Fibromyalgia

View All Arthritis Types FibromyalgiaFibromyalgia (FM) is a chronic condition that affects the central nervous system. The defining symptom of FM is widespread pain that is experienced throughout the body. The pain can vary from person to person, may move around the body from time to time and may change in intensity on an hourly or daily basis. People with FM may also experience symptoms such as fatigue, sleep difficulties, lack of concentration and memory, mood swings, gastrointestinal problems (e.g., constipation, diarrhea, etc.) and have a heightened sensitivity to touch and pressure, which can sometimes cause pain.

It is a relatively common condition affecting two per cent of Canadians, primarily occurring in women (80 to 90 per cent), but can also affect men, teenagers and children.

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What is Fibromyalgia?
What are the symptoms of Fibromyalgia?
How is Fibromyalgia diagnosed?
Body parts affected by Fibromyalgia
Risk factors

Why is treatment for fibromyalgia so important?

Although there is no single treatment that works for everyone, over time most people with FM will discover, with the help of their health-care team, what offers them the best relief. Often, medications will only provide modest relief from symptoms. However, good health-related practices such as regular physical activity, keeping a routine and pacing and controlling stress can all help improve FM symptoms. Eliminating all symptoms is rarely achieved; therefore the aim of a treatment plan should be to improve your symptoms as best as possible so that you continue leading an active and enjoyable life.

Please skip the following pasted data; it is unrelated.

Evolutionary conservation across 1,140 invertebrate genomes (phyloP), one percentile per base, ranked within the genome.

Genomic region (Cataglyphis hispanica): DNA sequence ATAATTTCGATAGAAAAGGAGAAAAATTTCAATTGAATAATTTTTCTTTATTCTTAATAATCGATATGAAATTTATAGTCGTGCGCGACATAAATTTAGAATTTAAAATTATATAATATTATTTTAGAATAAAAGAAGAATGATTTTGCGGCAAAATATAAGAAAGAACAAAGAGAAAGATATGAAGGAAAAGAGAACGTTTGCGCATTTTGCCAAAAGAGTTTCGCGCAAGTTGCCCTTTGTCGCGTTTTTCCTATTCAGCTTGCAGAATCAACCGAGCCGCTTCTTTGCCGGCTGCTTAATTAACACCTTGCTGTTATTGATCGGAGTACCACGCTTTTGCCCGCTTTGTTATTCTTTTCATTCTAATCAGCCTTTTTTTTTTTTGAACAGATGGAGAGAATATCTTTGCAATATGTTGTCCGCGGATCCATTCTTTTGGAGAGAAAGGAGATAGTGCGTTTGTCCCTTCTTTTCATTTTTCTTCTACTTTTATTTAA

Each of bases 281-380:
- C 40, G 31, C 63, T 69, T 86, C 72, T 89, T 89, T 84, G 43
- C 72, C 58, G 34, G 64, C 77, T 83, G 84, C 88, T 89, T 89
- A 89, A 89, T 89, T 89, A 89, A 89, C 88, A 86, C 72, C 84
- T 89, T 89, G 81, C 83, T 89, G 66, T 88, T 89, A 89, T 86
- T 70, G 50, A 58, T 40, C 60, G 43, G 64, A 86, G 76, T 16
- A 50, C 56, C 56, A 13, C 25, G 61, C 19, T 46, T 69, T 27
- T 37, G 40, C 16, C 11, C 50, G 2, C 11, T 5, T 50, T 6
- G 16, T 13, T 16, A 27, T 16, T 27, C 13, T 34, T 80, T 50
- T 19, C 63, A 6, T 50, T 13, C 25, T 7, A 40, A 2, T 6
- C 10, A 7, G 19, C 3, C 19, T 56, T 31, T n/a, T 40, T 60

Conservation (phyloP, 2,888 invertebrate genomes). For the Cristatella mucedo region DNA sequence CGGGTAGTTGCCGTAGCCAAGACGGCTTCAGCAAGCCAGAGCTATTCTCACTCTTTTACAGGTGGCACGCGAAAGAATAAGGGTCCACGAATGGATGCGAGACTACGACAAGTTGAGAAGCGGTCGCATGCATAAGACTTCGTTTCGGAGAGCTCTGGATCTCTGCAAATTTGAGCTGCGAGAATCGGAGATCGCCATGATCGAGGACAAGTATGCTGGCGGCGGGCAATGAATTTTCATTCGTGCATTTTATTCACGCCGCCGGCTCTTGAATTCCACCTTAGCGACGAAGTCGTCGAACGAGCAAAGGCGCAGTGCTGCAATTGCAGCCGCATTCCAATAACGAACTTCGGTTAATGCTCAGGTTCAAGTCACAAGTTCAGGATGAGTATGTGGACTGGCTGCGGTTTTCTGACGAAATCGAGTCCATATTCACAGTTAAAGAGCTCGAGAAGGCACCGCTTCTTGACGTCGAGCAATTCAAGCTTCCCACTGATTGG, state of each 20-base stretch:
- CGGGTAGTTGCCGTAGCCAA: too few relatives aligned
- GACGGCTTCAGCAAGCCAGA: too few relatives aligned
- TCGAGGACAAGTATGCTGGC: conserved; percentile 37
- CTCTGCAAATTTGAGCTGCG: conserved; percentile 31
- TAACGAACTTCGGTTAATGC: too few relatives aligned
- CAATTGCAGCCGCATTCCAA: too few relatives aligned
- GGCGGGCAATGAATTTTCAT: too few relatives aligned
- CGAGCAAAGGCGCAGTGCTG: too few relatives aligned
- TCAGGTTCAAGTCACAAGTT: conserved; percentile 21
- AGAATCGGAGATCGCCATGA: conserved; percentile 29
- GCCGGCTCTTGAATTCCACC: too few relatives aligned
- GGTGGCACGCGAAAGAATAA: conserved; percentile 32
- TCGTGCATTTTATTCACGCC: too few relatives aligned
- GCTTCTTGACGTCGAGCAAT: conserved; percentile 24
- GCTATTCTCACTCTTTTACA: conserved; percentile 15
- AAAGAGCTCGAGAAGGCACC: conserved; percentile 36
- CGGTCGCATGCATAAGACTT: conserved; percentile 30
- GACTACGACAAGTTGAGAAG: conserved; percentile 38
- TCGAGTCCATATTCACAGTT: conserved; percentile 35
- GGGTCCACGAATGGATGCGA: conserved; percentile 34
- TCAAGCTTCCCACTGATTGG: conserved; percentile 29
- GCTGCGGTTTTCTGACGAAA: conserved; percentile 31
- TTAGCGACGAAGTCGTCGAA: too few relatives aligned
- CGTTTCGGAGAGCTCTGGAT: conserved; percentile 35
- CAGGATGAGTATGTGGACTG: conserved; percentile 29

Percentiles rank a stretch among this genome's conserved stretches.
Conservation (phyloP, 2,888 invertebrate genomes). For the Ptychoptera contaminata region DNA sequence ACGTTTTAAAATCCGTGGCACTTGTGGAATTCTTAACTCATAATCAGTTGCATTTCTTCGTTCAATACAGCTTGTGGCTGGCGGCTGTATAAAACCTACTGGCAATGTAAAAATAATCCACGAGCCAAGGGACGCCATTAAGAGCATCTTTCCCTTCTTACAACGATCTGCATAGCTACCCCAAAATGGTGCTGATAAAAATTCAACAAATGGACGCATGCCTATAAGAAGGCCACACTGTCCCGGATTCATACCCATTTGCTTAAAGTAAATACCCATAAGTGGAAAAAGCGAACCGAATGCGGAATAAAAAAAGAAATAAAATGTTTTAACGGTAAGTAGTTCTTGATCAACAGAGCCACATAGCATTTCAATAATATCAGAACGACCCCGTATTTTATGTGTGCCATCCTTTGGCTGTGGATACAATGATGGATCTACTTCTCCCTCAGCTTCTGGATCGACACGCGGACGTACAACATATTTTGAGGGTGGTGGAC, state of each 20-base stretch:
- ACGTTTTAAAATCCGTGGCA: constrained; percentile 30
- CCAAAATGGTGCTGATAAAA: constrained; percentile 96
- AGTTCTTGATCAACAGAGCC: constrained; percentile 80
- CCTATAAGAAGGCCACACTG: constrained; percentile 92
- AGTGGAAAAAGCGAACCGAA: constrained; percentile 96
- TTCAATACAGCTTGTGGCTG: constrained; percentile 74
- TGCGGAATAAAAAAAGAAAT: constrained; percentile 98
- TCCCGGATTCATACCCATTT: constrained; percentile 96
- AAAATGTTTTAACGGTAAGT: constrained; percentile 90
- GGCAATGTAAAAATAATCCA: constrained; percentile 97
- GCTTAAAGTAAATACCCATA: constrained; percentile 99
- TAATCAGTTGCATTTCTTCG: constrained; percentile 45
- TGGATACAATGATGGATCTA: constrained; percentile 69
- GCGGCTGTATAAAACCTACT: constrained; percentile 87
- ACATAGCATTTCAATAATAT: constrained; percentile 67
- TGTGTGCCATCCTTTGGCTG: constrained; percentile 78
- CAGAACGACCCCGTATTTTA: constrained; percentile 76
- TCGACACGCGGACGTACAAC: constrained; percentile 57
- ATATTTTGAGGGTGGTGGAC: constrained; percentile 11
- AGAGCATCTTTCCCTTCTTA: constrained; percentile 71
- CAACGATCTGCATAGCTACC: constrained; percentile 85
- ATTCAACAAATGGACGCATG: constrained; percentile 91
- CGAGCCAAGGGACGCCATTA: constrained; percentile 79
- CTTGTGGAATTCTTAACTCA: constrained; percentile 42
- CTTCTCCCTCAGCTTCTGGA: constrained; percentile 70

Managing Fibromyalgia

There is no single treatment that works for everyone. Over time, most people with FM will find the balance of treatments that gives them the best relief. Your first important step is to become an active participant in your treatment and develop coping strategies to manage your FM. It is also important to learn more about your condition and share that information with family and friends, so they can better understand what you’re experiencing and how it affects you.

Non-medication therapies, such as physical activity (walking, low-impact aerobic programs, yoga, tai chi, aquatic programs, using an exercise bike or treadmill), stress management and relaxation techniques, are a very important part of treating FM. It is important to note that comfortable physical activity is good for your overall health and will not cause you harm. You can also try keeping a diary over several weeks to encourage you to keep up a regular routine. This can help to keep track of the connection between your FM symptoms and your daily activities, which can help you manage your FM.
Sleeping
Physical activity
Healthy eating
Complementary therapy
Arthritis medications are designed to control a disease, slow its progression, and to help manage pain. There is a wide range of options – with new ones coming on the horizon – so understanding all possible treatments is not easy. 

These medications can be very complex, so you are encouraged to ask for in-depth explanations from your health care team – including pharmacists, who are an excellent source of information. 

To explore this area of treatment, The Arthritis Society has developed a comprehensive expert guide that delivers detailed information on medications used to treat arthritis.

Explore the Arthritis Medications A Reference Guide

The optimal treatment is what is best in each individual case – so speak with your doctor and/or pharmacist about what kind of medications are most appropriate for you.

Educational Programs 

The Arthritis Society provides a range of in-person workshops and online programs, all with a specific focus in mind. They include chronic pain management, overcoming fatigue, understanding your health-care team, symptom checkers, and more. Participants learn new information and skills, and for in-person workshops, can share ideas and experiences with others.

Explore arthritis workshops and courses
 

Resources

Discover information you can trust, because it’s based on evidence and vetted by experts, in The Society’s resource area. Learn about each disease, possible treatments, self-management, lifestyle issues, and so much more.

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Evidence-based content to help you learn about the disease, treatments and self-management.